Jeff Schweitzer’s post bemoaning the problems in society caused by religion is getting a lot of attention around the web. Schweitzer blames religion for the battles on teaching evolution in schools, the denial of climate change, and the anti-vaccine movement. I thought I’d reproduce the comment I left at his post here:
I’m not religious, and I share many of these frustrations. However while religion (particularly biblical literalism) is indeed the reason many people resist the teaching of evolution, blaming religion uniquely for climate change denial and the vaccine scare isn’t accurate, and is probably counter-productive.
To be sure, conservatives may evoke religion as part of their justification, but the actual causes come from somewhere else. In the case of climate change, moneyed interests have mounted a campaign to convince people that climate change is a fraud. From what I know of the anti-vaccine scare, it was more of an tragic grassroots movement.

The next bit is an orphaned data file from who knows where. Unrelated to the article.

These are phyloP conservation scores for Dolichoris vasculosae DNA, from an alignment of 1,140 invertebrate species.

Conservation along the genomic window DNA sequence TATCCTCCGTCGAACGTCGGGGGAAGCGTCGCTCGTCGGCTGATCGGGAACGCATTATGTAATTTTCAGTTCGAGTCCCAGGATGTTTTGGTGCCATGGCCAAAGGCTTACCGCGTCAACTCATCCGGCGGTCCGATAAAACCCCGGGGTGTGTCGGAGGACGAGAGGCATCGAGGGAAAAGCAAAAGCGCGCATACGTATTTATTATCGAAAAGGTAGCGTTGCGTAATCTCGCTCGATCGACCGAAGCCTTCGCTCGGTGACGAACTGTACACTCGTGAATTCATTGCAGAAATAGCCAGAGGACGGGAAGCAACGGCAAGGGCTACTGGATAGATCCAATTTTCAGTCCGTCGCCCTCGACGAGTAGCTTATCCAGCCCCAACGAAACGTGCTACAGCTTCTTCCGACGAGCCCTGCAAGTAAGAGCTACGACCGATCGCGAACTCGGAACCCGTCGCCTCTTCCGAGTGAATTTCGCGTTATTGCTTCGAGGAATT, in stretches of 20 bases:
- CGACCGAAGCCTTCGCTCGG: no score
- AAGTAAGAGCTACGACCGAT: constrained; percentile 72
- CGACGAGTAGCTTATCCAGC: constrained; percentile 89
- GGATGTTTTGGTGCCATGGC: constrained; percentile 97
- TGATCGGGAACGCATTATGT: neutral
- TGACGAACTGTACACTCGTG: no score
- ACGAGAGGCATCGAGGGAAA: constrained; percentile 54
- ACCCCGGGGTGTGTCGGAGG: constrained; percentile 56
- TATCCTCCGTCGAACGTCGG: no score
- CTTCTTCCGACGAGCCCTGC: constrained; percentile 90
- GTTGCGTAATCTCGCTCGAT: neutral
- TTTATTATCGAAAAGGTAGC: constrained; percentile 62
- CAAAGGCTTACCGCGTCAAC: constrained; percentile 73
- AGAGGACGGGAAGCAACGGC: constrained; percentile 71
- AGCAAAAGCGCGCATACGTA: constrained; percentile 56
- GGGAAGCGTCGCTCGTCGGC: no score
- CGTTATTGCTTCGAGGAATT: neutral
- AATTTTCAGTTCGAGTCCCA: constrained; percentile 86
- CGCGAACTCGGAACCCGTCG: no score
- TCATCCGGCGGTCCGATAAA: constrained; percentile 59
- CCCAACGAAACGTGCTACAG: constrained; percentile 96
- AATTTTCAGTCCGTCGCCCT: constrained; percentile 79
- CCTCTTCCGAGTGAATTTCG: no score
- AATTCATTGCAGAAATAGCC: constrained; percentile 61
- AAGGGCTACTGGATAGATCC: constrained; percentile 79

It’s also worth noting that irreligion is no guarantee of evidence based thinking. I’ve encountered too many nonbelievers who buy into UFOs, Bigfoot, GMO scares, and other related notions.
I’m all for people making decisions based on evidence. But that includes those advocating evidence stick to it themselves. Using hyperbole in an attempt to sell evidence based thinking, aside from being ironic, accomplishes little, except to throw red meat to those who already agree.
- Some Light Reading for Saturday [EvolutionBlog] (scienceblogs.com)
- Jeff Schweitzer: The GOP Mines an Endless Vein of Hypocrisy; An Historic Bottomless Pit of Inconsistency (huffingtonpost.com)